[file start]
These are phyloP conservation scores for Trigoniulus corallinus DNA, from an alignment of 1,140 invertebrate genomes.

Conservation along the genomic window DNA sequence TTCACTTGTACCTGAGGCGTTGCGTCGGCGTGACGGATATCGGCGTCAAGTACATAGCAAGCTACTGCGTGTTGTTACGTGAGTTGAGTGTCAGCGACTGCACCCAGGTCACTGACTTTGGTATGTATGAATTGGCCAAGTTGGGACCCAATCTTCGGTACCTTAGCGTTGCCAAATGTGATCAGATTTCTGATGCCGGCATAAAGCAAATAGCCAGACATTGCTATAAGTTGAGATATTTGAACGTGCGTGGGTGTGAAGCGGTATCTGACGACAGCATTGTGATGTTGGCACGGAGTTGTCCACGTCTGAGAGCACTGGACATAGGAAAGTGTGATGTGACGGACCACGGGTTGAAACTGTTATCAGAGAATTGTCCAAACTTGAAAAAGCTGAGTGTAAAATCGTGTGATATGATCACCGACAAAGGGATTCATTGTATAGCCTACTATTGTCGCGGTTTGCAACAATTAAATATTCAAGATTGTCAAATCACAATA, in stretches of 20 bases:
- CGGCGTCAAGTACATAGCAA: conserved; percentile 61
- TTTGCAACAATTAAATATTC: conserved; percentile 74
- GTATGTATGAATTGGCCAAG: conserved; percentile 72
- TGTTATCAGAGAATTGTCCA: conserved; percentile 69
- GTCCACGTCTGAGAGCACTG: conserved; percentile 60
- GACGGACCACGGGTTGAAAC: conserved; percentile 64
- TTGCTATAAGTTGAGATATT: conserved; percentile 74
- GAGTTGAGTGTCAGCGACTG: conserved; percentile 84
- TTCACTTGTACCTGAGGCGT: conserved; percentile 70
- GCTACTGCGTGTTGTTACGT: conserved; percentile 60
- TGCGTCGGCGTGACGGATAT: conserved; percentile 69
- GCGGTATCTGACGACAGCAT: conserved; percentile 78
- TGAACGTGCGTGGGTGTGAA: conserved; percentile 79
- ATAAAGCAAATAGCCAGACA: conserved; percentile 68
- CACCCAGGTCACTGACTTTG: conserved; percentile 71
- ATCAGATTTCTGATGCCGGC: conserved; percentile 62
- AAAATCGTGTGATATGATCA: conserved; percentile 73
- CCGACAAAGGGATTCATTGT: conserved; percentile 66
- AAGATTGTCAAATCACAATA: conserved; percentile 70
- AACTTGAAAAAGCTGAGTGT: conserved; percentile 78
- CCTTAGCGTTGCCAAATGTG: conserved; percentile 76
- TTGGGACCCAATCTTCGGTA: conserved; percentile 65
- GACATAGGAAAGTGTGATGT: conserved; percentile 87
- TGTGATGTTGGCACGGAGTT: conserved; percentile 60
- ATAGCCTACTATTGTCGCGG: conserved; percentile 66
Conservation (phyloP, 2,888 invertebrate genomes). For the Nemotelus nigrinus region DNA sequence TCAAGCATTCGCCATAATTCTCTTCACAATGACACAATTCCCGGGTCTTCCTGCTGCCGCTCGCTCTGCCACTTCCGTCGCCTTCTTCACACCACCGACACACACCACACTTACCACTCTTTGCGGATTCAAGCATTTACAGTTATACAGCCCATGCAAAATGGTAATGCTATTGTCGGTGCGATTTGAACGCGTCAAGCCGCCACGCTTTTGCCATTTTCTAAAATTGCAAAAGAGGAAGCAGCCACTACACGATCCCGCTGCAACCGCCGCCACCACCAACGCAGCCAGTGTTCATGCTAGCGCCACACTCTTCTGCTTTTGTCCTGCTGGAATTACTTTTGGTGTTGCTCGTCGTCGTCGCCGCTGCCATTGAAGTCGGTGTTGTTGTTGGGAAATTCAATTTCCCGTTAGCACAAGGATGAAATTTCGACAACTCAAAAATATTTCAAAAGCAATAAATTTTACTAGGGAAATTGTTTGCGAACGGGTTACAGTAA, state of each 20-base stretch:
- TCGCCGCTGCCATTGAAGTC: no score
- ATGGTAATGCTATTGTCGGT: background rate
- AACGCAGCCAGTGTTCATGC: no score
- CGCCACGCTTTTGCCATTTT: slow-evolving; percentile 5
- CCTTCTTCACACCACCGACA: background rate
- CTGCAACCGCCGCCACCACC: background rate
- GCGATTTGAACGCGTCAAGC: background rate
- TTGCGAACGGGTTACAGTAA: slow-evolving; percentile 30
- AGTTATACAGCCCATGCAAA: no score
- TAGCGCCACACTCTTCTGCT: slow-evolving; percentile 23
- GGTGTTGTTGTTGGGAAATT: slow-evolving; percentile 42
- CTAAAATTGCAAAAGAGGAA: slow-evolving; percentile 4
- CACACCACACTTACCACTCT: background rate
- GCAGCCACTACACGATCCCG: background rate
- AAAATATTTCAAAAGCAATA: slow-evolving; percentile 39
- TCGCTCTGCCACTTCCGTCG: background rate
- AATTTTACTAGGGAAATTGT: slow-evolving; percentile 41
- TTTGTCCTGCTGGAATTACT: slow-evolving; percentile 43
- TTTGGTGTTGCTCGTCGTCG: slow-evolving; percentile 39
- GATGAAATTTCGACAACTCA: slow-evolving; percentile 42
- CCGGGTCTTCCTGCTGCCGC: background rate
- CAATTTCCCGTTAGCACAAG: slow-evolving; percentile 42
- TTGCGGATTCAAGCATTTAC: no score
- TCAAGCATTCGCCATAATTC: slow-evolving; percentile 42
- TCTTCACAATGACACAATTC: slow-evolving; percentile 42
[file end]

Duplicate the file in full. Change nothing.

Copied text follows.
These are phyloP conservation scores for Trigoniulus corallinus DNA, from an alignment of 1,140 invertebrate genomes.

Conservation along the genomic window DNA sequence TTCACTTGTACCTGAGGCGTTGCGTCGGCGTGACGGATATCGGCGTCAAGTACATAGCAAGCTACTGCGTGTTGTTACGTGAGTTGAGTGTCAGCGACTGCACCCAGGTCACTGACTTTGGTATGTATGAATTGGCCAAGTTGGGACCCAATCTTCGGTACCTTAGCGTTGCCAAATGTGATCAGATTTCTGATGCCGGCATAAAGCAAATAGCCAGACATTGCTATAAGTTGAGATATTTGAACGTGCGTGGGTGTGAAGCGGTATCTGACGACAGCATTGTGATGTTGGCACGGAGTTGTCCACGTCTGAGAGCACTGGACATAGGAAAGTGTGATGTGACGGACCACGGGTTGAAACTGTTATCAGAGAATTGTCCAAACTTGAAAAAGCTGAGTGTAAAATCGTGTGATATGATCACCGACAAAGGGATTCATTGTATAGCCTACTATTGTCGCGGTTTGCAACAATTAAATATTCAAGATTGTCAAATCACAATA, in stretches of 20 bases:
- CGGCGTCAAGTACATAGCAA: conserved; percentile 61
- TTTGCAACAATTAAATATTC: conserved; percentile 74
- GTATGTATGAATTGGCCAAG: conserved; percentile 72
- TGTTATCAGAGAATTGTCCA: conserved; percentile 69
- GTCCACGTCTGAGAGCACTG: conserved; percentile 60
- GACGGACCACGGGTTGAAAC: conserved; percentile 64
- TTGCTATAAGTTGAGATATT: conserved; percentile 74
- GAGTTGAGTGTCAGCGACTG: conserved; percentile 84
- TTCACTTGTACCTGAGGCGT: conserved; percentile 70
- GCTACTGCGTGTTGTTACGT: conserved; percentile 60
- TGCGTCGGCGTGACGGATAT: conserved; percentile 69
- GCGGTATCTGACGACAGCAT: conserved; percentile 78
- TGAACGTGCGTGGGTGTGAA: conserved; percentile 79
- ATAAAGCAAATAGCCAGACA: conserved; percentile 68
- CACCCAGGTCACTGACTTTG: conserved; percentile 71
- ATCAGATTTCTGATGCCGGC: conserved; percentile 62
- AAAATCGTGTGATATGATCA: conserved; percentile 73
- CCGACAAAGGGATTCATTGT: conserved; percentile 66
- AAGATTGTCAAATCACAATA: conserved; percentile 70
- AACTTGAAAAAGCTGAGTGT: conserved; percentile 78
- CCTTAGCGTTGCCAAATGTG: conserved; percentile 76
- TTGGGACCCAATCTTCGGTA: conserved; percentile 65
- GACATAGGAAAGTGTGATGT: conserved; percentile 87
- TGTGATGTTGGCACGGAGTT: conserved; percentile 60
- ATAGCCTACTATTGTCGCGG: conserved; percentile 66
Conservation (phyloP, 2,888 invertebrate genomes). For the Nemotelus nigrinus region DNA sequence TCAAGCATTCGCCATAATTCTCTTCACAATGACACAATTCCCGGGTCTTCCTGCTGCCGCTCGCTCTGCCACTTCCGTCGCCTTCTTCACACCACCGACACACACCACACTTACCACTCTTTGCGGATTCAAGCATTTACAGTTATACAGCCCATGCAAAATGGTAATGCTATTGTCGGTGCGATTTGAACGCGTCAAGCCGCCACGCTTTTGCCATTTTCTAAAATTGCAAAAGAGGAAGCAGCCACTACACGATCCCGCTGCAACCGCCGCCACCACCAACGCAGCCAGTGTTCATGCTAGCGCCACACTCTTCTGCTTTTGTCCTGCTGGAATTACTTTTGGTGTTGCTCGTCGTCGTCGCCGCTGCCATTGAAGTCGGTGTTGTTGTTGGGAAATTCAATTTCCCGTTAGCACAAGGATGAAATTTCGACAACTCAAAAATATTTCAAAAGCAATAAATTTTACTAGGGAAATTGTTTGCGAACGGGTTACAGTAA, state of each 20-base stretch:
- TCGCCGCTGCCATTGAAGTC: no score
- ATGGTAATGCTATTGTCGGT: background rate
- AACGCAGCCAGTGTTCATGC: no score
- CGCCACGCTTTTGCCATTTT: slow-evolving; percentile 5
- CCTTCTTCACACCACCGACA: background rate
- CTGCAACCGCCGCCACCACC: background rate
- GCGATTTGAACGCGTCAAGC: background rate
- TTGCGAACGGGTTACAGTAA: slow-evolving; percentile 30
- AGTTATACAGCCCATGCAAA: no score
- TAGCGCCACACTCTTCTGCT: slow-evolving; percentile 23
- GGTGTTGTTGTTGGGAAATT: slow-evolving; percentile 42
- CTAAAATTGCAAAAGAGGAA: slow-evolving; percentile 4
- CACACCACACTTACCACTCT: background rate
- GCAGCCACTACACGATCCCG: background rate
- AAAATATTTCAAAAGCAATA: slow-evolving; percentile 39
- TCGCTCTGCCACTTCCGTCG: background rate
- AATTTTACTAGGGAAATTGT: slow-evolving; percentile 41
- TTTGTCCTGCTGGAATTACT: slow-evolving; percentile 43
- TTTGGTGTTGCTCGTCGTCG: slow-evolving; percentile 39
- GATGAAATTTCGACAACTCA: slow-evolving; percentile 42
- CCGGGTCTTCCTGCTGCCGC: background rate
- CAATTTCCCGTTAGCACAAG: slow-evolving; percentile 42
- TTGCGGATTCAAGCATTTAC: no score
- TCAAGCATTCGCCATAATTC: slow-evolving; percentile 42
- TCTTCACAATGACACAATTC: slow-evolving; percentile 42